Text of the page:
She says the Works Ministry and the Construction Industry Development Board (CIDB) are currently collaborating on a road map to ensure both big and small players can fast-track their productivity.

Possible solutions

Bank Negara says multi-faceted approach should be considered to address the imbalances in the property market. To resolve the high level of residential properties, for all price ranges, it says all parties should encourage a rental market.

“Develop a strong rental market by enacting the Residential Tenancy Act and establish a Tenancy Tribunal to safeguard the rights of both tenants and landlords.”

For affordable housing, Bank Negara says there should be an increased efficiency in provision of affordable homes.

“Establish a single entity for affordable housing to accelerate the rebalancing of supply towards the affordable range.”

The central bank suggests that development of new projects should be in decent locations with good transport connectivity.”

One property analyst says infrastructure and accessibility are crucial factors when it comes to considering the development of homes for the low income group.

“These are people that need access to work. Naturally, transportation is a necessity for them.”

To increase the efficiency in allocation of affordable homes, Bank Negara suggests that applicant registries be regularly updated, verified and filtered to prioritise credit worthy households. Ineligible applicants, it says, should be directed to rental housing.

Commercial sector glut

With regards to the office segment, Bank Negara says incoming supply could exacerbate the glut in the Klang Valley.

“Since the first quarter of 2015, the office vacancy rate in the Klang Valley has increased steadily from 20.9% to 23.6% in the first quarter of 2017. This is higher than the national average of 18.1%, and more than three times the regional average of 6.6%.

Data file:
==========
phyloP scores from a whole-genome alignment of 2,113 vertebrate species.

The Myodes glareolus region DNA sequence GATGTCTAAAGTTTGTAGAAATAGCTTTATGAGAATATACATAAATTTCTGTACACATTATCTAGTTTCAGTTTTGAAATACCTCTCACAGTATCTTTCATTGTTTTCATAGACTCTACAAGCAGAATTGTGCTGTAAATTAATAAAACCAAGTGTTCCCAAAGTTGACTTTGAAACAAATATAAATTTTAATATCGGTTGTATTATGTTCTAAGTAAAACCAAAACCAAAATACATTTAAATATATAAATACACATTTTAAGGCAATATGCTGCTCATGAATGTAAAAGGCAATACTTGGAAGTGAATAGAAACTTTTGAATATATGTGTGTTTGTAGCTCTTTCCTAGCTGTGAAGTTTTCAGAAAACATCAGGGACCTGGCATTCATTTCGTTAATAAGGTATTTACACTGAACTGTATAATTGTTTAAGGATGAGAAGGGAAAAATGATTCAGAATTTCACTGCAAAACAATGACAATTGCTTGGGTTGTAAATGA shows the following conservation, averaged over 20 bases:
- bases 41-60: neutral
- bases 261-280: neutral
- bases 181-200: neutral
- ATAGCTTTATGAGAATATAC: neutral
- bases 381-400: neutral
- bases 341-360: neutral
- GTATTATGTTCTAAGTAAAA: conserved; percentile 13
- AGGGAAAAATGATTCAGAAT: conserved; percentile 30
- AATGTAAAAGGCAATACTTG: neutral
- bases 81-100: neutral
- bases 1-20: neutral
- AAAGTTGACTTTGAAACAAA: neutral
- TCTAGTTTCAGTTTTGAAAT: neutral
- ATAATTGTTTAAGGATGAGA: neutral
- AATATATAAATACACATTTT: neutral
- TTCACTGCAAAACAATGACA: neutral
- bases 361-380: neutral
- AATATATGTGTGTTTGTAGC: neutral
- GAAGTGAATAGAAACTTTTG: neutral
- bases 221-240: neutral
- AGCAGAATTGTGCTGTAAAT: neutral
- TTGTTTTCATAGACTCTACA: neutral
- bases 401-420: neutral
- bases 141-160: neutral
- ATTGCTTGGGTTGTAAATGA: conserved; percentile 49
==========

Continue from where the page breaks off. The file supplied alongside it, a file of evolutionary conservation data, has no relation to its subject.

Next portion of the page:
The incoming supply of 38 million square feet of office space could exacerbate the glut, the central bank says.

“The office vacancy rate is projected to reach an all-time high of 32% by 2021, far surpassing levels recorded during the Asian Financial Crisis. In other words, if current supply-demand dynamics persist, one-in-three offices in Klang Valley could be vacant in 2021.”

It says total incoming supply could potentially be higher if future phases of the ongoing large development projects are taken into account.

“This may result in further downward pressure on office rentals, which are already the lowest in the region.”

Separately, Bank Negara says total retail space in the major states have increased sharply over the years.

“In 2016, Penang had the highest retail space per capita in the country (10.5 sq ft per person), followed by Klang Valley (8.2 sq ft) and Johor (5.1 sq ft). In higher-income regional cities such as Hong Kong and Singapore, prime retail space per capita is only 3.6 sq ft and 1.5 sq ft respectively.

“The incoming supply of 140 new shopping complexes by 2021 across the Klang Valley, Penang and Johor is expected to worsen the oversupply going forward. While Penang currently has the highest prime retail space per capita, it will be overtaken by Johor by 2018.

“The large incoming supply of 15.8 million sq ft of retail space in Johor will be 1.5 times the existing supply.”

To manage the incoming supply of office and retail space, Bank Negara suggests that the commercial viability of any new project should be thoroughly assessed before it is commissioned.

It says developers need to be cognisant of current and future demand conditions, such as cannibalising effects on tenants and customers (from new malls and offices), high costs of living and rising e-commerce market.

The central bank says the parties should look into the re-purposing of vacant commercial buildings.

“Vacant commercial spaces in prime locations could be re-purposed into economically meaningful assets – such as corporate housing, en-bloc rental accommodation, art centres and indoor parks.”

Alternatively, it suggests the increase in demand for existing space.

Bank Negara says this could be done by intensifying efforts to attract foreign companies to set up businesses and to expand their footprint in Malaysia, or encouraging occupancy by start-ups by giving rental rebates.

Property , BNM , Property , outlook